Monday, December 31, 2012

Road Trippin’
with Steve McCarthy

This is not the column I wanted to write. My Dad passed away on Friday, 28 December after fighting Pulmonary Fibrosis for more than a year. The steady decline was painful to watch. The irony is that, unlike most respiratory ailment sufferers, he never smoked. Odd for his generation. He was a WWII vet, managed to earn a Bronze Star and four battle stars on his European Campaign Ribbon, was involved in the Battle of the Bulge and was never wounded, yet couldn’t beat this one.

So, why am I dedicating this column to him? Two simple reasons. First, he too was a writer. He earned a degree in Journalism from UC Berkeley and seemed to pass some of his skill with words on to me. Without those skills, I wouldn’t be inflicting my musings on you.
Second, he’s the guy who got me started Road Trippin’. I grew up in the 50s and the Sunday Drive was an institution then. We’d “Go for a Drive”, wander all over, and when the whole family KNEW we were hopelessly lost, there would be Henry’s Rite Spot, Home of Chicken in the Rough, about two blocks from home. Naturally, he never stopped for directions.
We’d make long trips at first from Sacramento to some new place out in the middle of a sea of orange trees called Disneyland, then spend a week at the Balboa Inn, playing SkeeBall and trying like hell to beat my Mom. When we moved down here to Pasadena, we reversed the process to visit my Grandparents in Sacramento for Christmas.
Back then, there was only US 99. The Grapevine had been upgraded from the Spilled Bowl of Pasta of the  original Ridge Route, but still, it took skill and a strong radiator to negotiate it in a 1953 Buick, or later, the ’56 Dodge Two Tone Green Station Wagon. My sister and I would each have our cubbyhole wedged with “stuff”, my little brother would be in one of those loop-over-the-back-of-the-front-seat-car-seats with the plastic steering wheel. The only safety device was Mom’s arm.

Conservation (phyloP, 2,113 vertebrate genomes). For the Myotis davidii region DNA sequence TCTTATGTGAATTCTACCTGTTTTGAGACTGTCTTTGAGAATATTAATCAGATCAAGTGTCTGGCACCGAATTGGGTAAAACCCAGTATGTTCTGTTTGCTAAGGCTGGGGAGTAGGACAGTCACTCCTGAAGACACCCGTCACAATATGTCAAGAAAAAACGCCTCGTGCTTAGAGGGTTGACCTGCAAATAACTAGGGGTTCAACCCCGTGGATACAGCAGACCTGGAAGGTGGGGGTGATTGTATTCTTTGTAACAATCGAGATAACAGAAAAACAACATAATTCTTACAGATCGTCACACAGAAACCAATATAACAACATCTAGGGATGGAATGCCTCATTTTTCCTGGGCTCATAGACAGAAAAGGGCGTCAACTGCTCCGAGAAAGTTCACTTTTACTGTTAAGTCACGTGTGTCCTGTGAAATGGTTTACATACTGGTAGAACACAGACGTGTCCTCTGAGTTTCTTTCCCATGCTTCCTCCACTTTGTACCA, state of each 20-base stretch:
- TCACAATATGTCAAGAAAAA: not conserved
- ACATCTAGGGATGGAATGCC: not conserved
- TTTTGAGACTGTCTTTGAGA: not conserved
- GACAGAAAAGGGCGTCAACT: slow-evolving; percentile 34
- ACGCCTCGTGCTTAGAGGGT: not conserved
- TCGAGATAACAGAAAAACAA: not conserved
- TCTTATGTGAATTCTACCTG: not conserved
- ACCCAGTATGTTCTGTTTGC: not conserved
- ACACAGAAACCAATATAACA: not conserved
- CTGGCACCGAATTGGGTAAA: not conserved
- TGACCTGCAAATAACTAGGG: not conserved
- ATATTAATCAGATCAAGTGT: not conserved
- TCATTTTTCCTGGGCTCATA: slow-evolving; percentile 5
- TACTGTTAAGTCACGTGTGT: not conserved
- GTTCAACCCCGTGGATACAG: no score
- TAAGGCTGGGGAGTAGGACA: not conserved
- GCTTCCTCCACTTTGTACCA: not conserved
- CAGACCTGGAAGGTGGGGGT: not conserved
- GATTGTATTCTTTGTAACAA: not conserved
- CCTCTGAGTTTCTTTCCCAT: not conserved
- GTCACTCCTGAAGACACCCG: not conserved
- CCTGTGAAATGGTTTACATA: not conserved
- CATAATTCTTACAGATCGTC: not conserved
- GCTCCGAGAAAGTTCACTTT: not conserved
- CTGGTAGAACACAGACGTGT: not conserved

Back then, 99 went through the whole litany of California Agricultural Towns. Lodi, Stockton, Modesto (Water, Wealth, Contentment, Heath!), Fresno, Lindsey, Shafter, Pixley, Bakersfield and all the rest. “Progress” was judged by which towns were bypassed when, condemning their Mainstreets to oblivion and creating a tectonic shift of the whole town to center on the offramps.
We only stopped for gas, the cornucopia of the picnic basket and the red plaid thermos bottles all the sustenance we needed. Even my sister learned to “hold it”.
We sang “Ragtime Cowboy Joe” and the “Wiffenpoof Song” because AM radio didn’t reach beyond the towns and only played cowboy music.
We made up a car counting game. Every car we passed, earned us one point. Every car that passed us, lost us a point. Pick ups were worth three points and Big Trucks were valued at five. We’d rack up hundreds of points by the time we got home. My Mom would take her shift at driving too. She’d often rack up more points than Dad.  Neither hung about, the Holy Mantra was “We Gotta Make Time.”
We never went Back East. Never drove Route 66. We were all California bred and raised. All the family was here in NoCal or SoCal, so our orientation was always North-South. The furthest East we’d go was either Riverside to see my Dad’s folks, of Palm Springs to see my Mom’s aunt and uncle.
So, Thanks Dad for setting me off on the Road Trip of Life. I know you’ve finally found a shady rest stop, and are eating where all the truckers eat, ‘casue we all know, that’s where the best food is.

Monday, December 3, 2012

Road Trippin’ 
with Steve McCarthy

Road Trip Movies

A few years ago, I wrote a column on Road Trip TV, in particular, the show Route 66. I also did one on the best Road Trip Music. So how about Road Trip Movies. I planned a poll on the topic, and in putting it together, I was actually surprised at how long a list it could be. It seems Hollywood figured out early on that Road Trips made for good movies, and most made either good box office or became cult classics. Some managed to be both.
Part of my problem too, was defining what exactly a Road Trip Movie was. Did the Road Trip itself have to be the central theme? Did it have to be by car? Did it have to be only here in the USofA? So, I solved it by simply being arbitrary and picking some of my favorites.
I was a bit surprised at the movies that got no votes. I thought Easy Rider was a shoe in. Same with Thelma and Louise, Zabriske Point, and Smokey and the Bandit. I maybe wasn’t so surprised that Lost in America and The Adventures of Priscilla, Queen of the Desert didn’t get any votes. Still, these non-vote getters are worth seeing.
Obviously, the idea here is to help you with your Christmas Wish List. Or maybe, someone else’s wish list. Some of them are at Autobooks and I’ll bet you Tina will find away to order the others for you. Try her first instead of the Big A. Small business needs more support!